On Friday, an initial public offering by Lenexa, Kansas-based exchange operator BATS Global Markets — which had taken more than a year of careful preparation — came undone within seconds. The question now is: When will BATS try again?

What should have been a triumphant moment for CEO Joe Ratterman, 45, quickly turned into a nightmare. At 10:45am, one of the Lenexa, Kanas-based exchange operator’s 32 matching engines encountered a glitch in the computer code related to the launch of trading in the company’s own stock, which had priced at $16.00 a share the day before, March 22. When the stock opened at $15.25 on March 23, BATS appeared to have started trading successfully. But the software bug immediately began to interfere with the exchange’s messaging system, preventing prices from being continuously updated — and wreaking havoc with BATS’ new issuance.

Unrelated stock symbols, from A through BFZZZ, were also affected. Apple’s stock, AAPL, was caught up in the confusion when a single trade for 100 shares on a BATS venue caused the price to drop more than 9 percent to $542.80, setting off a circuit breaker that suspended all trading in the stock nationwide for five minutes. Ratterman, who was watching the crisis unfold over the shoulders of his trade desk managers, was stunned. “I think a lot of stomachs sank,” he says. “I know mine did.”

Within ten seconds of detecting the problem,  BATS’ software engineers had sprung into action, Ratterman says, halting trading of BATS’ shares and scrambling to isolate the coding error in the system. But the damage was done. Although the team pinned down and patched the software glitch in two-and-a-half hours, company executives — who had initially announced that trading in BATS shares would resume at 1:15pm — decided to pull the IPO after consulting with its underwriters, led by Morgan Stanley. All erroneous trade executions for the day were broken. BATS’ IPO, which had been designed to put NYSE Euronext and Nasdaq OMX on notice that their powerful duopoly in company listings faced a new challenger, had failed.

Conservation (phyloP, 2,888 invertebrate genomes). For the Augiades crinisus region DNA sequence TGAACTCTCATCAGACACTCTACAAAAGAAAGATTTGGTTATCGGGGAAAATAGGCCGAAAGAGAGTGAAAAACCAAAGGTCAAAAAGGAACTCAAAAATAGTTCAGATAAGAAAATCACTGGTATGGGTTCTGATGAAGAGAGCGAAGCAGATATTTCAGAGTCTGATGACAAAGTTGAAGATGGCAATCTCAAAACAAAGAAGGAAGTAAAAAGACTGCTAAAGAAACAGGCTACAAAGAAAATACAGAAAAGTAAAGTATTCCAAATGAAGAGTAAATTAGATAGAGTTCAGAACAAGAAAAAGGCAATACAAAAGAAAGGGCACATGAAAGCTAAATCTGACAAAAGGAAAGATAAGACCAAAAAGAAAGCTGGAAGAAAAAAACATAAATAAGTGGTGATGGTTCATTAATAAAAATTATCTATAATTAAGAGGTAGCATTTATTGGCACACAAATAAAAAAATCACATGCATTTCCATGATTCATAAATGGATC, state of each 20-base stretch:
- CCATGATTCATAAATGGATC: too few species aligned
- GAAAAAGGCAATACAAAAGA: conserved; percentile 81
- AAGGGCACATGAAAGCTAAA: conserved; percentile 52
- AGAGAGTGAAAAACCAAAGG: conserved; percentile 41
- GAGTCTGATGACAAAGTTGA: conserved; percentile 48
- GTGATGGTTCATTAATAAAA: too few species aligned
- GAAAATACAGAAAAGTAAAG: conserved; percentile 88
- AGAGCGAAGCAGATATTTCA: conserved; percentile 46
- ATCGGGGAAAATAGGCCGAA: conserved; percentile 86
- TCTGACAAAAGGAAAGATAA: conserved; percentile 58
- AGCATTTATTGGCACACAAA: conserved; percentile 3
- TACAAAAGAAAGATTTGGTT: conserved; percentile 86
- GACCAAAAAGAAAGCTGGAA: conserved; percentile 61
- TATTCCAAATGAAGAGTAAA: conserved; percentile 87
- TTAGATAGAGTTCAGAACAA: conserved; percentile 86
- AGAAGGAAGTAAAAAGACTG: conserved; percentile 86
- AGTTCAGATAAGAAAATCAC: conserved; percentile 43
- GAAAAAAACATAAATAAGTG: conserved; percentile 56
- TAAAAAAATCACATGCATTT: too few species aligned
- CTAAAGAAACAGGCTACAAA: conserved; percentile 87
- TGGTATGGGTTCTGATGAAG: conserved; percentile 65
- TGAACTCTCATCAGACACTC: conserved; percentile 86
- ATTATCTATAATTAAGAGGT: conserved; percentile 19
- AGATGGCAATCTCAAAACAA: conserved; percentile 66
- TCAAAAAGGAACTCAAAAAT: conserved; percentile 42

Although BATS’ core trading business is unlikely to be affected by its botched IPO, its public market malfunction could not have come at a worse time given regulators’ heightened sensitivity to technical issues in electronic trading. No one has yet forgotten the carnage wrought by the “ flash crash” on May 6, 2010, which hewed nearly 1,000 points from the Dow Jones Industrial Average in minutes. Although the fallout from BATS’ coding error was well-contained, the inability of the company to identify the problem prior to inaugurating trading in its own shares — despite months of rigourous testing — may attract regulators’ interest. On the day itself, Ratterman says, his team reached out to the Securities and Exchange Commission within minutes to alert them to the fact that BATS was experiencing a technical issue affecting its primary market.